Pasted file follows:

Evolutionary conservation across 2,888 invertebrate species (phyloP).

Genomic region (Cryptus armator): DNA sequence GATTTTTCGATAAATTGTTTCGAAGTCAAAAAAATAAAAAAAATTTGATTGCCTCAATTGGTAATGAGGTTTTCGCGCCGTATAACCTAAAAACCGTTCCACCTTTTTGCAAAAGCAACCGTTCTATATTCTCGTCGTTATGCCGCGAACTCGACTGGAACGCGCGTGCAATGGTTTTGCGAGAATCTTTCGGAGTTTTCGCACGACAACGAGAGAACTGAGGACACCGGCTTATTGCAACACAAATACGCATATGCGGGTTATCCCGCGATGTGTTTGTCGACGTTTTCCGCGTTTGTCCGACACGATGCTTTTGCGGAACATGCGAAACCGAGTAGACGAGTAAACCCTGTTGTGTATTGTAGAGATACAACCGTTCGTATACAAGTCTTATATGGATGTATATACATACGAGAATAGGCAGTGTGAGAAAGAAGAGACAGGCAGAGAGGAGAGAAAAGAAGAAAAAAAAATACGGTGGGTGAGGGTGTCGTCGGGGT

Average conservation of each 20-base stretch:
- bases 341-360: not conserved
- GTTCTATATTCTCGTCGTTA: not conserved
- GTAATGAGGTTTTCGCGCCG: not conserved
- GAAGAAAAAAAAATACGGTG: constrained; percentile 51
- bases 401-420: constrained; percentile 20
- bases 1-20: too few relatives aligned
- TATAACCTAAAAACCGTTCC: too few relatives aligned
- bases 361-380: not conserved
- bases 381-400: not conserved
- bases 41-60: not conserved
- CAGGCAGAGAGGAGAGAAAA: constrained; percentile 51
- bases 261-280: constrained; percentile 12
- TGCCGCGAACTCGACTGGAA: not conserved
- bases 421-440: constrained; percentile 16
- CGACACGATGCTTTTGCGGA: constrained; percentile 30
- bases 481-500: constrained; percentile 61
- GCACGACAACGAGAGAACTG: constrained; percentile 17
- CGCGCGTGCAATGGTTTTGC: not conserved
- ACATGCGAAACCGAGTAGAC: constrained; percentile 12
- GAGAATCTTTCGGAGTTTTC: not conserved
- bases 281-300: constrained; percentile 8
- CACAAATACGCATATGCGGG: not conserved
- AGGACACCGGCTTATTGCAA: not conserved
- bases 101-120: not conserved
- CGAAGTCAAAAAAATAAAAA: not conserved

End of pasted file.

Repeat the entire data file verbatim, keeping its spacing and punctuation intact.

Evolutionary conservation across 2,888 invertebrate species (phyloP).

Genomic region (Cryptus armator): DNA sequence GATTTTTCGATAAATTGTTTCGAAGTCAAAAAAATAAAAAAAATTTGATTGCCTCAATTGGTAATGAGGTTTTCGCGCCGTATAACCTAAAAACCGTTCCACCTTTTTGCAAAAGCAACCGTTCTATATTCTCGTCGTTATGCCGCGAACTCGACTGGAACGCGCGTGCAATGGTTTTGCGAGAATCTTTCGGAGTTTTCGCACGACAACGAGAGAACTGAGGACACCGGCTTATTGCAACACAAATACGCATATGCGGGTTATCCCGCGATGTGTTTGTCGACGTTTTCCGCGTTTGTCCGACACGATGCTTTTGCGGAACATGCGAAACCGAGTAGACGAGTAAACCCTGTTGTGTATTGTAGAGATACAACCGTTCGTATACAAGTCTTATATGGATGTATATACATACGAGAATAGGCAGTGTGAGAAAGAAGAGACAGGCAGAGAGGAGAGAAAAGAAGAAAAAAAAATACGGTGGGTGAGGGTGTCGTCGGGGT

Average conservation of each 20-base stretch:
- bases 341-360: not conserved
- GTTCTATATTCTCGTCGTTA: not conserved
- GTAATGAGGTTTTCGCGCCG: not conserved
- GAAGAAAAAAAAATACGGTG: constrained; percentile 51
- bases 401-420: constrained; percentile 20
- bases 1-20: too few relatives aligned
- TATAACCTAAAAACCGTTCC: too few relatives aligned
- bases 361-380: not conserved
- bases 381-400: not conserved
- bases 41-60: not conserved
- CAGGCAGAGAGGAGAGAAAA: constrained; percentile 51
- bases 261-280: constrained; percentile 12
- TGCCGCGAACTCGACTGGAA: not conserved
- bases 421-440: constrained; percentile 16
- CGACACGATGCTTTTGCGGA: constrained; percentile 30
- bases 481-500: constrained; percentile 61
- GCACGACAACGAGAGAACTG: constrained; percentile 17
- CGCGCGTGCAATGGTTTTGC: not conserved
- ACATGCGAAACCGAGTAGAC: constrained; percentile 12
- GAGAATCTTTCGGAGTTTTC: not conserved
- bases 281-300: constrained; percentile 8
- CACAAATACGCATATGCGGG: not conserved
- AGGACACCGGCTTATTGCAA: not conserved
- bases 101-120: not conserved
- CGAAGTCAAAAAAATAAAAA: not conserved